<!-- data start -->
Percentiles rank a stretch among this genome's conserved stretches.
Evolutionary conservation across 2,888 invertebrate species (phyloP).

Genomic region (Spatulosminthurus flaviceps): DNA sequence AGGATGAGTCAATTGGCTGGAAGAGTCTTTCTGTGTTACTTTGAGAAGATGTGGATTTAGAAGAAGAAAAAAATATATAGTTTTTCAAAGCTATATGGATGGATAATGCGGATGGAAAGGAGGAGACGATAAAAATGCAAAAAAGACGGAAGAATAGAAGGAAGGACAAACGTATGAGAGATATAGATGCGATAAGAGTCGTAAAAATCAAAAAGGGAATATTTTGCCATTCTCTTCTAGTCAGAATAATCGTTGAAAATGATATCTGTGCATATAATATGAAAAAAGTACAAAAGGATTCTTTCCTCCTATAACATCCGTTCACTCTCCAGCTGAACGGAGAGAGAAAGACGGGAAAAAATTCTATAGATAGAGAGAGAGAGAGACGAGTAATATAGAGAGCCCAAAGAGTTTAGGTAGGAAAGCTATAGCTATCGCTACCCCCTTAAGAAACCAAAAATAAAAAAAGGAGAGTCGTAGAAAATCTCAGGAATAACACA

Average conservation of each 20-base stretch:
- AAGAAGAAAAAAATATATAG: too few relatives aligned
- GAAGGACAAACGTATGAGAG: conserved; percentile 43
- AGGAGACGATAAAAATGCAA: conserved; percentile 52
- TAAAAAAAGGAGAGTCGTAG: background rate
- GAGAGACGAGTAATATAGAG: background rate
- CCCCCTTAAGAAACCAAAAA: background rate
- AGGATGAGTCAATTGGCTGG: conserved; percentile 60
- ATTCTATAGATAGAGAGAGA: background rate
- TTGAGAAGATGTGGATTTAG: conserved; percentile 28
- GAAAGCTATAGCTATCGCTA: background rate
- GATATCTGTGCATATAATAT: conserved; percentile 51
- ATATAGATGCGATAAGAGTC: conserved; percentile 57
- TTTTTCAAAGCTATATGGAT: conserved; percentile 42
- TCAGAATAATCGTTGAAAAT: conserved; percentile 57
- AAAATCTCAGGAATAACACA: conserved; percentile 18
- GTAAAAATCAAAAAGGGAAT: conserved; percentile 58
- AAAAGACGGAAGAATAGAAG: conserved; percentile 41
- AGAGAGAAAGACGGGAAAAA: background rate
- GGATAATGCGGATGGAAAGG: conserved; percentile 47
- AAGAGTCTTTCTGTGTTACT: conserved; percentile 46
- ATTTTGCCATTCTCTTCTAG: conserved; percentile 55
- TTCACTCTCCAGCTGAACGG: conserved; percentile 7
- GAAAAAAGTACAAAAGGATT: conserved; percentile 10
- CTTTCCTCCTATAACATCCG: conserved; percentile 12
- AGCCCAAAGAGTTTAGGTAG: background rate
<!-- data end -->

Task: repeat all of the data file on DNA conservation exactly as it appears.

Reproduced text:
Percentiles rank a stretch among this genome's conserved stretches.
Evolutionary conservation across 2,888 invertebrate species (phyloP).

Genomic region (Spatulosminthurus flaviceps): DNA sequence AGGATGAGTCAATTGGCTGGAAGAGTCTTTCTGTGTTACTTTGAGAAGATGTGGATTTAGAAGAAGAAAAAAATATATAGTTTTTCAAAGCTATATGGATGGATAATGCGGATGGAAAGGAGGAGACGATAAAAATGCAAAAAAGACGGAAGAATAGAAGGAAGGACAAACGTATGAGAGATATAGATGCGATAAGAGTCGTAAAAATCAAAAAGGGAATATTTTGCCATTCTCTTCTAGTCAGAATAATCGTTGAAAATGATATCTGTGCATATAATATGAAAAAAGTACAAAAGGATTCTTTCCTCCTATAACATCCGTTCACTCTCCAGCTGAACGGAGAGAGAAAGACGGGAAAAAATTCTATAGATAGAGAGAGAGAGAGACGAGTAATATAGAGAGCCCAAAGAGTTTAGGTAGGAAAGCTATAGCTATCGCTACCCCCTTAAGAAACCAAAAATAAAAAAAGGAGAGTCGTAGAAAATCTCAGGAATAACACA

Average conservation of each 20-base stretch:
- AAGAAGAAAAAAATATATAG: too few relatives aligned
- GAAGGACAAACGTATGAGAG: conserved; percentile 43
- AGGAGACGATAAAAATGCAA: conserved; percentile 52
- TAAAAAAAGGAGAGTCGTAG: background rate
- GAGAGACGAGTAATATAGAG: background rate
- CCCCCTTAAGAAACCAAAAA: background rate
- AGGATGAGTCAATTGGCTGG: conserved; percentile 60
- ATTCTATAGATAGAGAGAGA: background rate
- TTGAGAAGATGTGGATTTAG: conserved; percentile 28
- GAAAGCTATAGCTATCGCTA: background rate
- GATATCTGTGCATATAATAT: conserved; percentile 51
- ATATAGATGCGATAAGAGTC: conserved; percentile 57
- TTTTTCAAAGCTATATGGAT: conserved; percentile 42
- TCAGAATAATCGTTGAAAAT: conserved; percentile 57
- AAAATCTCAGGAATAACACA: conserved; percentile 18
- GTAAAAATCAAAAAGGGAAT: conserved; percentile 58
- AAAAGACGGAAGAATAGAAG: conserved; percentile 41
- AGAGAGAAAGACGGGAAAAA: background rate
- GGATAATGCGGATGGAAAGG: conserved; percentile 47
- AAGAGTCTTTCTGTGTTACT: conserved; percentile 46
- ATTTTGCCATTCTCTTCTAG: conserved; percentile 55
- TTCACTCTCCAGCTGAACGG: conserved; percentile 7
- GAAAAAAGTACAAAAGGATT: conserved; percentile 10
- CTTTCCTCCTATAACATCCG: conserved; percentile 12
- AGCCCAAAGAGTTTAGGTAG: background rate